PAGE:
What is God’s Will for My Life?
Draw me, we will run after thee: the king hath brought me into his chambers; we will be glad and rejoice in thee, we will remember thy love more than wine; the upright love thee.
Song of Solomon 1:4
What is God’s Will for My Life?
Christians often wonder about the work of the Christian life. With no small amount of anxiety, we find ourselves asking, “What is God’s will for my life?” or “What does God want me to do?” While it is important always to ask if our lives are conformed to God’s will, we too often focus these questions on outward things: activities, projects, jobs, money, and other such endeavors in this transitory world. The work to which a Christian is called, however, is chiefly an inner, secret work wrought deep within the soul. It is spiritual work, not carnal work. First seek the kingdom of God, and all else shall come to you.1Matt 6:33.
The Interior Life
Saint Paul often contrasts the life of the flesh with that of the Spirit. Even in the beginning he had to remind the churches what their true calling is.2See, for example, Rom 8:12-13; Gal 5:17. In fact, it is not the flesh that saves the Spirit, but the Spirit that saves, redeems, and glorifies the flesh. The Spirit, and therefore the inner work of the Christian, must be our primary focus. Christians are a people called to have a true interior life.
The Greatest of These is Love
Many pastors focus on outward signs such as speaking in tongues (a rudimentary form of non-conceptual prayer, of which silent, contemplative prayer is the highest expression). But the life of the Spirit is not to be found nor proven in these phenomena. Rather, the life of the Spirit manifests first in the hidden presence of the self-gifting love of God, enthroned in the secret chambers of the faithful heart.3See Matt 6. This is precisely the point of Paul’s argument about spiritual gifts in 1 Corinthians, the climax of which is his “hymn to love” in chapter 13. All outward phenomena without love avail to nothing. They are not signs of our salvation. Indeed, if they become points of pride then we possess them to our condemnation. The indwelling of the Spirit of Christ, sitting on the throne of faith, saves. To prepare the heart to be a dwelling place for the Lord is the inner work to which we are called. This is the only work that will outlast this life.
Martha and Mary
In the Christian exegetical tradition, the New Testament characters of Martha and Mary as discussed in Saint Luke’s gospel have come to represent these two ways: the active and contemplative life respectively. Luke recounts a time when Jesus stayed for a spell at the house of these two sisters. Martha (who was, we can guess, eager to please her Lord) busied herself with many tasks, seeking to show the best that hospitality could offer to her cherished guest. Meanwhile, Mary sat at Jesus’s feet, which is what disciples do with their masters. Martha, understandably, was annoyed, and said as much. But Jesus replied, “Martha, you are worried and distracted by many things; there is need of only one thing. Mary has chosen the better part, which shall not be taken away from her.”4 Luke 10:38-42.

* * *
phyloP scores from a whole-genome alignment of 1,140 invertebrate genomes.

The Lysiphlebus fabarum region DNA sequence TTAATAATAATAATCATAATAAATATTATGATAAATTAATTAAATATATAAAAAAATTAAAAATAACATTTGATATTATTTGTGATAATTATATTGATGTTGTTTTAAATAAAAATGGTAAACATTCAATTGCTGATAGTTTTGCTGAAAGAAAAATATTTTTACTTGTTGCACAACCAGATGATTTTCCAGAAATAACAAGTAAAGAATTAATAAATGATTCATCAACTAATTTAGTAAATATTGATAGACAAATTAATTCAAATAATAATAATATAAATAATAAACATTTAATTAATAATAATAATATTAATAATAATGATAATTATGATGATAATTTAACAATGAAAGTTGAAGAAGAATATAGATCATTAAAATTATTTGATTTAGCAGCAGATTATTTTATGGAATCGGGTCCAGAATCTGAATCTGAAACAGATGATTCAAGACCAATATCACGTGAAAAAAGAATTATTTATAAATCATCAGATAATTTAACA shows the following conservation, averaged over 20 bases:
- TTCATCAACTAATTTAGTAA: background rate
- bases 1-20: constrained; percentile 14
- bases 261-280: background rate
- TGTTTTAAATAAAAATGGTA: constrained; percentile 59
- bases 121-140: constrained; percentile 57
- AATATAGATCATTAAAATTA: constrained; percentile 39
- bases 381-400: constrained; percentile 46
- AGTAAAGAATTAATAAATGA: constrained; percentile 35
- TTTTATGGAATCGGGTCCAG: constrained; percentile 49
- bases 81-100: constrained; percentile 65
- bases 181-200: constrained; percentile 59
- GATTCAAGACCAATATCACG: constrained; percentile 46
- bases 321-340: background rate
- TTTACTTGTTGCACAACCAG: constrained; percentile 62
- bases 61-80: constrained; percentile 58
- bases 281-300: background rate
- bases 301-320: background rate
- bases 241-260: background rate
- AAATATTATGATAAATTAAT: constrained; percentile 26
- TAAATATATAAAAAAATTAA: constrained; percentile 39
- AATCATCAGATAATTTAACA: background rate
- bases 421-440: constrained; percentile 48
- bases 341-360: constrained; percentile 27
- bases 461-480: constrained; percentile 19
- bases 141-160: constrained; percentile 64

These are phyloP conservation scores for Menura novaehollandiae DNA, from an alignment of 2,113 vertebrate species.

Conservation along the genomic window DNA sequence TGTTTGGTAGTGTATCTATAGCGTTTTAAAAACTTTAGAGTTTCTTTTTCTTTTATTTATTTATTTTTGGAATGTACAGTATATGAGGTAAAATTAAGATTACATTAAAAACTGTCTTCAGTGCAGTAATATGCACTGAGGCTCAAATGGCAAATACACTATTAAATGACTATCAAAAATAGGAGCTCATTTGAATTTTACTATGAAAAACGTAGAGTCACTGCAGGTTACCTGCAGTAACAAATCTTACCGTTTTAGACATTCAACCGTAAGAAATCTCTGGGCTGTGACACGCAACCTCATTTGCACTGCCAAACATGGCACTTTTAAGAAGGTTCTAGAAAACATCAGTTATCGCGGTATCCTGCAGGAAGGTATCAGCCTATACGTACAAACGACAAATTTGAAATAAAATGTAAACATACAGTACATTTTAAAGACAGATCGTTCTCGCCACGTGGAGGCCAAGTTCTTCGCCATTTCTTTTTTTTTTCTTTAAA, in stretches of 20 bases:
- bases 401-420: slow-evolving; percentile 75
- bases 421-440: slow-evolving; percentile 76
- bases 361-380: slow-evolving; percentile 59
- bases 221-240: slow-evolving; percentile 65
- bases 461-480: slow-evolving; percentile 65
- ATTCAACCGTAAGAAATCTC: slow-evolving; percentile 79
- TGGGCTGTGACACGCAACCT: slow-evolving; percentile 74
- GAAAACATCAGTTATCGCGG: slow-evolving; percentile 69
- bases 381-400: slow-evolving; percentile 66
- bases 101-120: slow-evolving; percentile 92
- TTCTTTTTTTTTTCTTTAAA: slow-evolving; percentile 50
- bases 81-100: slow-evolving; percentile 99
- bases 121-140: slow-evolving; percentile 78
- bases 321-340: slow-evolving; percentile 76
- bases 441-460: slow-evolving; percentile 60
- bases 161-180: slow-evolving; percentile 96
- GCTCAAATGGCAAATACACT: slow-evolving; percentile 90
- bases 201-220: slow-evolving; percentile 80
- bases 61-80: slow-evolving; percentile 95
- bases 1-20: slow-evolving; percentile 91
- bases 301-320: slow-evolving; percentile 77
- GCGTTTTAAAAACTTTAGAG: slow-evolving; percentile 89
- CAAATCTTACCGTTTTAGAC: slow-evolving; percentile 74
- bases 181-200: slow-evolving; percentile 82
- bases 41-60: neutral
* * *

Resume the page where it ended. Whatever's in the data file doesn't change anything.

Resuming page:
This passage wonderfully affirms the one thing most needful in the Christian life: that we sit at our master’s feet, beholding him, listening to him, receiving him, cherishing him. This is not to say that Martha was not cherishing her Lord with her activity. Certainly she was. Still, Mary chose “the better part” in her more receptive stance before him. If the presence of her Lord is what Martha was after, if she desired to know her Lord and his will, then Mary’s action was the more successful at gaining this. This is the work that will not be taken away from us by any circumstance of this life, including death.
Discipleship and Contemplation: The Goal of Evangelism
What is the work a Christian is called to do? What is God’s will for your life? That he find you seeking him, at the feet of his Son, with the quiet thread of faith stitching your heart to his. We do well to take a lesson from Mary, who has chosen this better part. The contemplation of God is both the source and the end of any activity that would be Christian. It is the goal of evangelism: to make disciples of all nations, in the way that Mary was being a disciple. The contemplation of God grants to all our activity the fecundity, life, and purposes of God.
Mons Nubifer Sanctus: Christian spiritual training in the fullness of the ancient faith.
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|2.||￪||See, for example, Rom 8:12-13; Gal 5:17.|
|3.||￪||See Matt 6.|